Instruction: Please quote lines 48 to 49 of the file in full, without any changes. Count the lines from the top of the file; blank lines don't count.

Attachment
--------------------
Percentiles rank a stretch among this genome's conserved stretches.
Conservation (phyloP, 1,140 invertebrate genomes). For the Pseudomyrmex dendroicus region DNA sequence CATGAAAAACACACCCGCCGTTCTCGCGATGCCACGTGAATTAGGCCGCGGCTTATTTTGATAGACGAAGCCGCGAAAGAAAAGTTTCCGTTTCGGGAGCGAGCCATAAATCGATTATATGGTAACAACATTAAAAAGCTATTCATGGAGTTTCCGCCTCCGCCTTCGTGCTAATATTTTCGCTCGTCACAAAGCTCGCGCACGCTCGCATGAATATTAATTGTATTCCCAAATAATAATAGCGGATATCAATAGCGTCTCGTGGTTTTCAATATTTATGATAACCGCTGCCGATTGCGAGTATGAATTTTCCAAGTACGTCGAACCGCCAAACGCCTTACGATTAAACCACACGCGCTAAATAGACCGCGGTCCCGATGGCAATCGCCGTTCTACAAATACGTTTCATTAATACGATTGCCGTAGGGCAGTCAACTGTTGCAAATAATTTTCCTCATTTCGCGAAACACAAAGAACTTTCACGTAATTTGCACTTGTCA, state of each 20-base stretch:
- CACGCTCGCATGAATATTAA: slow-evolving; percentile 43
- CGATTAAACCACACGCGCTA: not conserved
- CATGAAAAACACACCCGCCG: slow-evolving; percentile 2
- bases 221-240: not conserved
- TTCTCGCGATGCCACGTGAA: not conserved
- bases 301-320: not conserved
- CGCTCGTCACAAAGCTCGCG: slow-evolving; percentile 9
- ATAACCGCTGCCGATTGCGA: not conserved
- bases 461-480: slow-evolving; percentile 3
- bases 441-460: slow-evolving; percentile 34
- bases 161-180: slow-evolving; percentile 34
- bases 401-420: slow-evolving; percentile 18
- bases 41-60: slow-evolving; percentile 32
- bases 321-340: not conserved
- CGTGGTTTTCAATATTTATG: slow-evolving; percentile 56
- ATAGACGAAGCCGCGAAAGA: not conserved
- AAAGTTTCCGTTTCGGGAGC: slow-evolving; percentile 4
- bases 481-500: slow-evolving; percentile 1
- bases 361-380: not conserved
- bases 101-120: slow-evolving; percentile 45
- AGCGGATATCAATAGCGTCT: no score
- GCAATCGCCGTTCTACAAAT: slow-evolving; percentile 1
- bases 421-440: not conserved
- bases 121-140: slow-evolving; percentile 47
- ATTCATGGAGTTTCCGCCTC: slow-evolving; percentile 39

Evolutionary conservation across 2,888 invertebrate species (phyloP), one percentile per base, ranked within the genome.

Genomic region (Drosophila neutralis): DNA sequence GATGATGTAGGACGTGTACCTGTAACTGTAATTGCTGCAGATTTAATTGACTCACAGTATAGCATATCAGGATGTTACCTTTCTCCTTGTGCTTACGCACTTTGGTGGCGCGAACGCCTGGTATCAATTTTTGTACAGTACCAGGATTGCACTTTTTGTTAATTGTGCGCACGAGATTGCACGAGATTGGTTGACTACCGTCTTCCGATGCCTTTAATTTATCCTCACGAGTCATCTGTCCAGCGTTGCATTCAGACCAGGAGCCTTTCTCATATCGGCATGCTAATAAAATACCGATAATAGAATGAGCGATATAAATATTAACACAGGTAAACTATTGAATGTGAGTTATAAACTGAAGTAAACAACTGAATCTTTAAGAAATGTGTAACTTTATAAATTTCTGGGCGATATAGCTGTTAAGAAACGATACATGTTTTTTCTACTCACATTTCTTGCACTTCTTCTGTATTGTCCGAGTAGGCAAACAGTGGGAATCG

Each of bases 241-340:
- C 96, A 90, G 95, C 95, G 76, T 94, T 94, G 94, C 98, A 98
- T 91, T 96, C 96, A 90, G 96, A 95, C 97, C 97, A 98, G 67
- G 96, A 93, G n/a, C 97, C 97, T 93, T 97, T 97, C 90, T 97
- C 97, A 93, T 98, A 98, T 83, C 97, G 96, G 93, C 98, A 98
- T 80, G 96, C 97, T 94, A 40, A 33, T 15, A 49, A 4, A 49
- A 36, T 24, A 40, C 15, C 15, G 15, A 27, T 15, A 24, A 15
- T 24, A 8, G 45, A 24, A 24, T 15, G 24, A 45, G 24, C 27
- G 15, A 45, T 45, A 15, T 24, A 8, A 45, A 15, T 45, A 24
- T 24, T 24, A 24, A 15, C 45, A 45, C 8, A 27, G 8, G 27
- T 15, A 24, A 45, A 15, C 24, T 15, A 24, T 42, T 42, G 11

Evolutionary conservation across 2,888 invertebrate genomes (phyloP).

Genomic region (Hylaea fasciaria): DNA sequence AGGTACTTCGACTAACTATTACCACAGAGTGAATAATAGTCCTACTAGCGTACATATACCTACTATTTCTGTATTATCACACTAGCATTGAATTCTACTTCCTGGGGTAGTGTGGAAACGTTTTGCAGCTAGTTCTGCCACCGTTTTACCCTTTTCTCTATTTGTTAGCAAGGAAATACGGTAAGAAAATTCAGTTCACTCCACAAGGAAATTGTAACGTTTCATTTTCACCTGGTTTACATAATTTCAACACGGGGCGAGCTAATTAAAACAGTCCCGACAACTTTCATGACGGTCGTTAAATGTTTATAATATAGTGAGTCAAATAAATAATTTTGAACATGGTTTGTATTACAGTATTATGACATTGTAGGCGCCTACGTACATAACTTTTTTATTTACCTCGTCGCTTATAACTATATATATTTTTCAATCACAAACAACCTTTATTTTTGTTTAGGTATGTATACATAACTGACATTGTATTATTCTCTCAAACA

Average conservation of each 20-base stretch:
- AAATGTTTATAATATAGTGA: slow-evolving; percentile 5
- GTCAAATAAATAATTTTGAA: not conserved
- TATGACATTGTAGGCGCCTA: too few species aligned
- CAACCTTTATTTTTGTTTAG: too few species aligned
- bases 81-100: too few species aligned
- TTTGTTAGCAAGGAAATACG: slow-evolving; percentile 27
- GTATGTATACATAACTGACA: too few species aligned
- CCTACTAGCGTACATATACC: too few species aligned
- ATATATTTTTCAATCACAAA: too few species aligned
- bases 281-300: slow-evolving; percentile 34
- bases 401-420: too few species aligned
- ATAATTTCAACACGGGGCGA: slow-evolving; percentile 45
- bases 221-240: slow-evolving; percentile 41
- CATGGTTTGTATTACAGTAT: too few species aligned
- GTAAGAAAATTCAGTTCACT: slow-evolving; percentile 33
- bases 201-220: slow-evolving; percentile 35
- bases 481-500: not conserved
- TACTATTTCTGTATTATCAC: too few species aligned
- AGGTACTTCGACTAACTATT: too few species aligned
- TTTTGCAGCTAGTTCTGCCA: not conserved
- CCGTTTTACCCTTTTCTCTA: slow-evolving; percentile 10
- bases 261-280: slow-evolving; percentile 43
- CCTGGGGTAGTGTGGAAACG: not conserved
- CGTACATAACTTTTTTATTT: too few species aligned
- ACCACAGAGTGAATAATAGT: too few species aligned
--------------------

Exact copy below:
- bases 81-100: too few species aligned
- TTTGTTAGCAAGGAAATACG: slow-evolving; percentile 27